By Raising Children Network
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The average age of parents increases every year. While older parents may have less physical energy, they often adapt better to being parents than younger people do. Read about one older parent.


Sixty-year-old Guy is raising Ishiah, his young 7½-year-old son, alone. Guy and Ishiah live in Rosebank in northern New South Wales.

‘I already had two children from a previous relationship. They are now in their late twenties and early thirties and I have been separated from their mother for many years. Then I had Ishiah when I was 54. His mother and I were in a relationship but it didn’t work out and she left when Ishiah was weaned at around 2¼. Since then she’s had nothing to do with him – we occasionally bump into her because she lives locally, but she has no involvement or influence in his life.

‘Leaving like she did made bringing up Ishiah an easy ride for me. Even though it must have been traumatic for her to just detach and leave, she left an uncomplicated situation. I didn’t have to deal with the courts. Owning a home has helped with my situation too. I’ve managed to survive on the single parent's benefit and create a nice home atmosphere for Ishiah without the pressure of having to rent or buy a house. He’s been in a very stress-free environment his whole life and that has resulted in us having a very easy and mature relationship.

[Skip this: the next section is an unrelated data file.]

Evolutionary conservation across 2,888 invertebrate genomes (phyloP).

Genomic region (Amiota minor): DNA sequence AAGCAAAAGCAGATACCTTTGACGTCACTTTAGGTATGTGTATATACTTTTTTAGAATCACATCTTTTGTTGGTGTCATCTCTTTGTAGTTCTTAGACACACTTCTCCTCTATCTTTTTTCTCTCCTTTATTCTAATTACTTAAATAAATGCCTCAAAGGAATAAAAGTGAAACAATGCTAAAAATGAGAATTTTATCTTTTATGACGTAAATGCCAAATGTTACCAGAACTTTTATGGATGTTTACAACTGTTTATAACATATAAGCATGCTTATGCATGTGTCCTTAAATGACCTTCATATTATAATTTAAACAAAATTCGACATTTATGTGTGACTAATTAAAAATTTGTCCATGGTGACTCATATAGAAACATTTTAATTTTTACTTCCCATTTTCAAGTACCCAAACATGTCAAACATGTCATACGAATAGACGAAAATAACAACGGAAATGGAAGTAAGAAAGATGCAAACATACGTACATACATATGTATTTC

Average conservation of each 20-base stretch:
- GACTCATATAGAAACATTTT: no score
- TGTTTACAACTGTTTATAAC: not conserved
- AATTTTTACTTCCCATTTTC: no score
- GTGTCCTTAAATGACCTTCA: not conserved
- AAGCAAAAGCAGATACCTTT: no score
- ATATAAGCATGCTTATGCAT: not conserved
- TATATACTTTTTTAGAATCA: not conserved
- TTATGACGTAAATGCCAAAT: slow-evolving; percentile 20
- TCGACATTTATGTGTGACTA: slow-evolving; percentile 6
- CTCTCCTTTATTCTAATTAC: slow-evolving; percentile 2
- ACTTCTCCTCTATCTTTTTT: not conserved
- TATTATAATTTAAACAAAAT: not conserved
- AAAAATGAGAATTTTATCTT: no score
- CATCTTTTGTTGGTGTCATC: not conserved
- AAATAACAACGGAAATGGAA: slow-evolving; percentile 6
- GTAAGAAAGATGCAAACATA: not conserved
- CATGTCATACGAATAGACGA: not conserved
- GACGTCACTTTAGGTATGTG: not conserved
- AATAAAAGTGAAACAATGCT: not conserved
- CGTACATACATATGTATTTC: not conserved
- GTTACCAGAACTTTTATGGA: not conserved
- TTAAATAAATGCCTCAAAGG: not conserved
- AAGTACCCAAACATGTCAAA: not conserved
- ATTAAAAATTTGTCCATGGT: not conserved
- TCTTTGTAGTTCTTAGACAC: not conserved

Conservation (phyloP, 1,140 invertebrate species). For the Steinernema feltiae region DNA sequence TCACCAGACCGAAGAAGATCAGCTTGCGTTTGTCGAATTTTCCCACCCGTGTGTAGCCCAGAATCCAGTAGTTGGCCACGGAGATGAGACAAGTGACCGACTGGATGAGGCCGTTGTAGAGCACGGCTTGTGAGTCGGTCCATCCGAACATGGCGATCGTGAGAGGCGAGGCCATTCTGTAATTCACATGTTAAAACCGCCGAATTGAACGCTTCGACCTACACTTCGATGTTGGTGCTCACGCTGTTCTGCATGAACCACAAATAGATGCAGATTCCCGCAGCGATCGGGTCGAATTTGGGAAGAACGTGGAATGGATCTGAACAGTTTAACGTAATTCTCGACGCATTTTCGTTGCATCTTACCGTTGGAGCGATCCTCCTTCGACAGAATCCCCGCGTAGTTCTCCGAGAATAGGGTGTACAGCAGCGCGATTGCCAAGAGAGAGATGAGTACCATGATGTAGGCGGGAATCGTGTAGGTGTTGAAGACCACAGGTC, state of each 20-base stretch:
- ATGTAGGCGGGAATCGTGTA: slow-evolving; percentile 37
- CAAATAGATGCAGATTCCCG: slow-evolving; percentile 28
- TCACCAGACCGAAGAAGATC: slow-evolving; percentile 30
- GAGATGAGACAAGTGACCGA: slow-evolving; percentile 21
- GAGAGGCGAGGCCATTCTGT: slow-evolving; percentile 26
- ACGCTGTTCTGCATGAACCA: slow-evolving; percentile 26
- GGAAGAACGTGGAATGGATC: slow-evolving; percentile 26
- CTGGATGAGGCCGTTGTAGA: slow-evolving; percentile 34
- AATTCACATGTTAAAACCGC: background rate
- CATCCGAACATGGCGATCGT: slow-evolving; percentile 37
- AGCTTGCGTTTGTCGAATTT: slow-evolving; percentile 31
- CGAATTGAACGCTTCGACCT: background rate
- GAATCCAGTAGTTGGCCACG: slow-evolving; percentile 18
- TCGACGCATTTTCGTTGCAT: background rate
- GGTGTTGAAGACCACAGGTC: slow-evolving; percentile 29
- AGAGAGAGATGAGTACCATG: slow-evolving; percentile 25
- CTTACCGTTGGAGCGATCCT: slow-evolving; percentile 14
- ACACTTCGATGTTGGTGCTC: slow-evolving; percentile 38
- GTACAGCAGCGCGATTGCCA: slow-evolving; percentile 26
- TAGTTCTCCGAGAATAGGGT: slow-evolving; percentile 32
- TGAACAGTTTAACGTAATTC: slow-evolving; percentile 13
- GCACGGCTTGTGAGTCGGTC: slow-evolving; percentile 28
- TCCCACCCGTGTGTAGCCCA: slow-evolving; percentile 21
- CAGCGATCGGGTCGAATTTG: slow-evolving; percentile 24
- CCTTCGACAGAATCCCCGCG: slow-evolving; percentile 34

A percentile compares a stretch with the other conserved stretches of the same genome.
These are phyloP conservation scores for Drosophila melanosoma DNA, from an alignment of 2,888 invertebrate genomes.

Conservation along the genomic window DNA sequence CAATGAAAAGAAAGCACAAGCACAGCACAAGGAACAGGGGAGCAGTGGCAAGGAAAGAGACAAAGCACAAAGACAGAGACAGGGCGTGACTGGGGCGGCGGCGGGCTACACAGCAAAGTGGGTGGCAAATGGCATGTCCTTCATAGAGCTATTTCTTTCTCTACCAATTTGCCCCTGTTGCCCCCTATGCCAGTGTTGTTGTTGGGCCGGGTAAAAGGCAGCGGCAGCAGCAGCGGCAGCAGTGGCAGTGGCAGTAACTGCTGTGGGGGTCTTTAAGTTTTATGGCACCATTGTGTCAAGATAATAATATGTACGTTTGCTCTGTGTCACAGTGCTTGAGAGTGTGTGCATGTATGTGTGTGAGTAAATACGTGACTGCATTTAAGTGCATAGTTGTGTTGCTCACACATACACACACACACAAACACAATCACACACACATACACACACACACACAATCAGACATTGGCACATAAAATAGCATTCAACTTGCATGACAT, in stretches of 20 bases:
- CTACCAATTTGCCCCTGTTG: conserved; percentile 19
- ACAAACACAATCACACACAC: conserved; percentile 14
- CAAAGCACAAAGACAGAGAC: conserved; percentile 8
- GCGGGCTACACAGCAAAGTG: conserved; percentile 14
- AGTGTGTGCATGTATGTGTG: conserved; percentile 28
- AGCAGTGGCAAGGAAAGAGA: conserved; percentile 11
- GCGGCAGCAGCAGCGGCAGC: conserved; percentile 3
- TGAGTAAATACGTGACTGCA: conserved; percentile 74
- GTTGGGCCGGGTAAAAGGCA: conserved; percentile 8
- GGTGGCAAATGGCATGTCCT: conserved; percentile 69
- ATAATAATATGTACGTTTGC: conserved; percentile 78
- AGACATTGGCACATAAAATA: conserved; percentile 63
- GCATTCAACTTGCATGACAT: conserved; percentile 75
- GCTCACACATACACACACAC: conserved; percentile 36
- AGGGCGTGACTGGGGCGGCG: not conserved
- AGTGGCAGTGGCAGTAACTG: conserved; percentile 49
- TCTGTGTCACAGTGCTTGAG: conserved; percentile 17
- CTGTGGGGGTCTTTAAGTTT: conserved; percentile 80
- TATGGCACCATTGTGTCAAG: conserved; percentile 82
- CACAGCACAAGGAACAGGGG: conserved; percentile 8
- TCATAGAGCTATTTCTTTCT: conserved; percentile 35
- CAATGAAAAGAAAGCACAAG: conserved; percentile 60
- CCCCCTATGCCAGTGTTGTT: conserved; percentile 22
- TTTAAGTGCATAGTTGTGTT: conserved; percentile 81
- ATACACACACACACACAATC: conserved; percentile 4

‘The most difficult thing for me has been accepting the circumstances with his mother. Ultimately I feel happier and stronger for having experienced it. I don’t feel attached to Ishiah’s mother, but I still hold a great deal of love for her. The same goes for Ishiah. He loves his mum heaps, but he is not attached to her. One day when he was 3½ he just skipped into the house and said to himself, ‘I don’t need my mum’. Ever since then he’s had that attitude.

‘Even though I’m a fairly healthy sixty-year-old, at the end of the day I don’t have as much energy as a younger father. A younger father might have more physical exuberance to play with his son – wrestling and active games. The perks come with the maturity of life and being at home with one’s self.

‘In the end I think my parenting strengths arise from making Ishiah the central focus for all decision making. He has brought my life into a simple focus and caring for him is my priority. Our life is most importantly based around sleep and the healthiest food possible and things generally roll along really well.’

  • Last updated or reviewed 16-05-2006